Feb 01, 2007

February 2007

Just as journalism in general has adapted and evolved over time, from partisan papers to yellow journalism and muckraking, to gonzo journalism, individual publications have adapted over time to serve evolving readerships and industries. Three years ago,…
Ever mindful of the continuing pressure to address air and water quality issues, a number of agencies, metropolitan planners and consultants are turning to pervious concrete pavements. Pervious concrete has been used since the 1980’s for a diverse range…
While porous asphalt parking lots are not a new idea, they have been rapidly catching on in recent years. The main impetus is environmental. Porous asphalt pavement allows rainwater to pass to a recharge bed made of coarse stone, which provides some…
Brookside—a neighborhood in the southern part of Kansas City, Mo.,—was planned, designed and built in the 1920s and was home to the city’s first suburban shopping area. Designed to serve the automobile, it featured specialty, grocery and drug stores, and…
The development of “green” high-performance buildings that help to regenerate degraded urban environments is essential to building sustainable communities in the 21st century. Rooftops represent an average of 22% of the total land area in major cities.…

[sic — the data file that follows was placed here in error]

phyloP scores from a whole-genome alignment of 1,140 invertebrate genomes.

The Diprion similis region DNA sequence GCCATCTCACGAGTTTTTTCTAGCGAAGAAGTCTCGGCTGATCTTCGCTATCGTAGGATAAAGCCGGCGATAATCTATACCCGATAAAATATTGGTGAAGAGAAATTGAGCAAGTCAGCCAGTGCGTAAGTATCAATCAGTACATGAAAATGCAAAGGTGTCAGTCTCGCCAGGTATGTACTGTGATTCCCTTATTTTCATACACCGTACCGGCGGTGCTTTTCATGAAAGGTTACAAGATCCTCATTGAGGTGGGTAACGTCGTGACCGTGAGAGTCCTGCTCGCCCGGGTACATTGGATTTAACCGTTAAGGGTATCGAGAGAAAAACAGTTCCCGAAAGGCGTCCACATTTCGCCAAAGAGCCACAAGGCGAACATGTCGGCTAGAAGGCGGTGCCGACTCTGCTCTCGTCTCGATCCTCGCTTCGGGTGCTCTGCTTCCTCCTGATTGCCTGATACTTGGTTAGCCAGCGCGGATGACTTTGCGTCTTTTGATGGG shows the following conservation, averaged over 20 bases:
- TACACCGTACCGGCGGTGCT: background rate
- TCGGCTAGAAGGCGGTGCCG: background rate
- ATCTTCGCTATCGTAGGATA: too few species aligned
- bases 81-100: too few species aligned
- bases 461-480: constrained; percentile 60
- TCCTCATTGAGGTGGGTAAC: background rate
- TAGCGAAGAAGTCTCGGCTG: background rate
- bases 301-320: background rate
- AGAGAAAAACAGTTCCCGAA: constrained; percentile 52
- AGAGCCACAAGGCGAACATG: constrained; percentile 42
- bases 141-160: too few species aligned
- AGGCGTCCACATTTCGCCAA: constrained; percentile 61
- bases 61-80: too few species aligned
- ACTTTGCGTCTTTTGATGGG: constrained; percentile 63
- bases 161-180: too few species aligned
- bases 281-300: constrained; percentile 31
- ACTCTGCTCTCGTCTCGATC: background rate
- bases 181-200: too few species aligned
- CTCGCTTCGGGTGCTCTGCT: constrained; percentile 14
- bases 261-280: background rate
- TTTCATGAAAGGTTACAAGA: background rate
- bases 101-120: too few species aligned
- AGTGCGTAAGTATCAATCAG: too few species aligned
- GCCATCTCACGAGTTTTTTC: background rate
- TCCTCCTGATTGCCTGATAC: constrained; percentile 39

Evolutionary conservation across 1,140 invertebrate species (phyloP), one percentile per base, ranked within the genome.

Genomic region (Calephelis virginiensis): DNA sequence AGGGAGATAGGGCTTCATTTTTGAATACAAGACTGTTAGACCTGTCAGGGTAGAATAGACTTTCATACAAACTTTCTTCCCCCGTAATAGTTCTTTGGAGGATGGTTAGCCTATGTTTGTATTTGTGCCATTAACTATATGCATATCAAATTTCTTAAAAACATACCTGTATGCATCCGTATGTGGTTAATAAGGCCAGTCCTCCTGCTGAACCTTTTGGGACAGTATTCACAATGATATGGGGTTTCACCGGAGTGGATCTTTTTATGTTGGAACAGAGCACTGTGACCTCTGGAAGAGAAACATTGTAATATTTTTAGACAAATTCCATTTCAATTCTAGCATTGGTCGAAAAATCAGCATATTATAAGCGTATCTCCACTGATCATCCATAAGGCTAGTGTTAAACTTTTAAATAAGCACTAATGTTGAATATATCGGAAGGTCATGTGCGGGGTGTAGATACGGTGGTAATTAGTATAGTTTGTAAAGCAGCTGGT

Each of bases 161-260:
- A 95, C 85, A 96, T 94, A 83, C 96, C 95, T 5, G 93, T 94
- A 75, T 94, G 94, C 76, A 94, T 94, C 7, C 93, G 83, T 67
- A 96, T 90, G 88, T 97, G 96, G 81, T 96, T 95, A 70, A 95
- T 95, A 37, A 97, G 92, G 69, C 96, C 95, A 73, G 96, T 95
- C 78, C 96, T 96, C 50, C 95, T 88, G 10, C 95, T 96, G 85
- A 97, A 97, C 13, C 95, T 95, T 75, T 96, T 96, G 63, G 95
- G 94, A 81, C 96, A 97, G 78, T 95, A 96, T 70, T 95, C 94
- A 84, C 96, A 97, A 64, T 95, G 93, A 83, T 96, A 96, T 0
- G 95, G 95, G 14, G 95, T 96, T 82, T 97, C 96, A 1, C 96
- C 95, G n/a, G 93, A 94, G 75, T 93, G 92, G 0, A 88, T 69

Treatment of storm water pollution from highways has been a growing concern, especially in highly urbanized areas like southern California. For state and local departments of transportation, the pressure to clean up storm water pollution on roadways has…
By the early 1970s, only a third of the nation’s public water resources were safe for fishing and swimming. The lack of success in developing adequate water quality standards programs, combined with ineffective enforcement of existing laws, prompted the…
Current methods of monitoring combined sewer overflows (CSOs) in most municipalities still include chalk lines in troughs and blocks of wood set on walls to identify, by their presence or absence, if an overflow has occurred. These methods require…
There are several good reasons why managing storm water runoff, particularly on active construction sites, makes sense. First, from a purely resource-management standpoint, allowing storm water to remove the native soil material is not good form. Soil is…
Within our growing storm water industry, there are some analytical issues that have significant impacts on how agencies go about accepting best management practices (BMPs) for approval, how claims are made about BMP performance and how receiving waters…
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